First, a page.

Courage Mon Brave!

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Once upon a time I was a secretary. I could sit politely with my legs crossed prettily at the ankle and take the minutes of a meeting in shorthand. Sometimes I would even be able to read it back and type it up, mostly however, I’d wail pitifully as I struggled to make out even the names of the people who had attended the meeting. I tried once just making it up, but when the minutes were distributed later to the apparent attendees, it caused much confusion for everyone, especially those who weren’t there.

Oh I tried. I tried to be organised, but my filing systems were less of a system and more of a random putting things, frankly, anywhere. My desk was an extension of my in-tray, papers spilling over until the floor also was used as a workable space. Making mistakes whilst booking hotels and hire cars for my various bosses over the years resulted in many an irate repercussion. Apparently CEOs don’t appreciate sharing twin rooms even if there is a saving in cost, and admittedly I hadn’t thought through how five directors and their luggage could fit into something the size of a Smart car.

Oh the anguish! And I had more jobs than most people have changed their socks, trying desperately to find something, somewhere that I was even marginally good at, least of all enjoyed. How I tried … and yet, that funny little phrase about trying to fit a square peg into a round hole springs to mind.

And now, now I loathe paperwork probably even more than ever before but thankfully I manage to bribe The Colonel to do some of the more arduous tasks on my behalf … well, ok, for me.

My point in all of this, is that I’ve noticed of late that several of my friends here are having a change of direction in their careers and jobs, or at least pondering hard over it. And for that I heartily commend you! Don’t make my mistake, doing a job because it’s what you think you should be doing, because it’s what is expected. I can’t bear little whipper-snappers with no life experience telling me how to have a goal, make a plan, commit and do it, but this old bird has got more experience under her belt in this area, than there are bedbugs in a dodgy hotel room.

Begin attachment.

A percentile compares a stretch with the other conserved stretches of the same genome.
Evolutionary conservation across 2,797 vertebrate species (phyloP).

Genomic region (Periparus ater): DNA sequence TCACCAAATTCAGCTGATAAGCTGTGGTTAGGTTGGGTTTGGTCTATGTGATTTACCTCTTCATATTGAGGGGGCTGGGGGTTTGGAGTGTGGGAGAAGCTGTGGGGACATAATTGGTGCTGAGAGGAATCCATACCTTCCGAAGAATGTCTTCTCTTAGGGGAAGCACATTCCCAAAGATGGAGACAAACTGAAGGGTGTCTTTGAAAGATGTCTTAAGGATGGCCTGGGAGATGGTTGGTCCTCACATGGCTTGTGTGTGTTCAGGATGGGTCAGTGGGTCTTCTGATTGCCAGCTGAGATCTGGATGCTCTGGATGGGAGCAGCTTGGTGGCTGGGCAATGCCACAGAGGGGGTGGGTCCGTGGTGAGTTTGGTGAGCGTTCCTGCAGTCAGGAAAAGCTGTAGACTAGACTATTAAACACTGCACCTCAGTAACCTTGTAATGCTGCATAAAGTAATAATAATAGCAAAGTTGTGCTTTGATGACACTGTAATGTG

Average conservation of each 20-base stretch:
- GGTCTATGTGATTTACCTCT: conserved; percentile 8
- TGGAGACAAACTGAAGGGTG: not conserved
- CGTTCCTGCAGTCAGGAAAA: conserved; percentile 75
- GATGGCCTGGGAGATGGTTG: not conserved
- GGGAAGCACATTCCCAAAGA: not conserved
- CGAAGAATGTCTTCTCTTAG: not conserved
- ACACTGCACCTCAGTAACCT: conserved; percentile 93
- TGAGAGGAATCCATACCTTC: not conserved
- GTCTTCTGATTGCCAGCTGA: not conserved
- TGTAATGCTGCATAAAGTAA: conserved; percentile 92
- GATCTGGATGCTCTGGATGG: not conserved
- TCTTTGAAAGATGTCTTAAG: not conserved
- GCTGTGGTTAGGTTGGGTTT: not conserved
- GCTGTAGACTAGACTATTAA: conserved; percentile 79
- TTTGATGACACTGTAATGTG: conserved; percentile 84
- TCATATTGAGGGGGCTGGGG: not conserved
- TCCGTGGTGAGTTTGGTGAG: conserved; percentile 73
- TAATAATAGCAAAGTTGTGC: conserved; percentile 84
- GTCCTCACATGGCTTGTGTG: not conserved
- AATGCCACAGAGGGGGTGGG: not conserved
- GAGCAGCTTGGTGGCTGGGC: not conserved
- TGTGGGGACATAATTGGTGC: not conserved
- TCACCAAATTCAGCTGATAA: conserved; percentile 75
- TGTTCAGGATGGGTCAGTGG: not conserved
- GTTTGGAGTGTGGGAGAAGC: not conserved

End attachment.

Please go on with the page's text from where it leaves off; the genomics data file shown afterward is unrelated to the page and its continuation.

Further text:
Do what makes you happy … and then tell us all about it!

Katie xx

What is your job? Do you love it or like it? Does it just pay the bills or do you bounce out of bed in the morning to get to it?

36 thoughts on “Courage Mon Brave!”

  1. I loved this post. I share your experiences of taking minutes too 🙂

    You already know my feelings on this Katie. Sadly my wife would have a different view on my ‘doing what makes me happy’ if the salary stopped arriving…..

    I effectively have three jobs in the same department – analytical chemist, QA manager and database administrator. Any of the above should really be full time but I don’t much enjoy any of them – and especially having to juggle them and change mental gears several times a day.

    So yes, I am one of those planning the great escape!

    Liked by 2 people

    1. I think I can hear the music of The Great Escape … And I don’t blame you. I hope that there is a light at the end of the tunnel? You are a talent, an absolute talent and it would be great shame to hide your light under a bushel. You’re one of the good people out there and deserve so much my friend. X

      Liked by 1 person

  2. I temped as a secretary after uni and hated it! It was such a stifling, sexist and hierarchical world!

    I have been a very happy speech and language therapist for nineteen years. I love the variety in my job, that you can specialise in very different areas, and that I have magic moments with people every day. I have always wanted to be a writer of course, but speech and language therapy has given me a steady career and opened up a writing opportunity for me.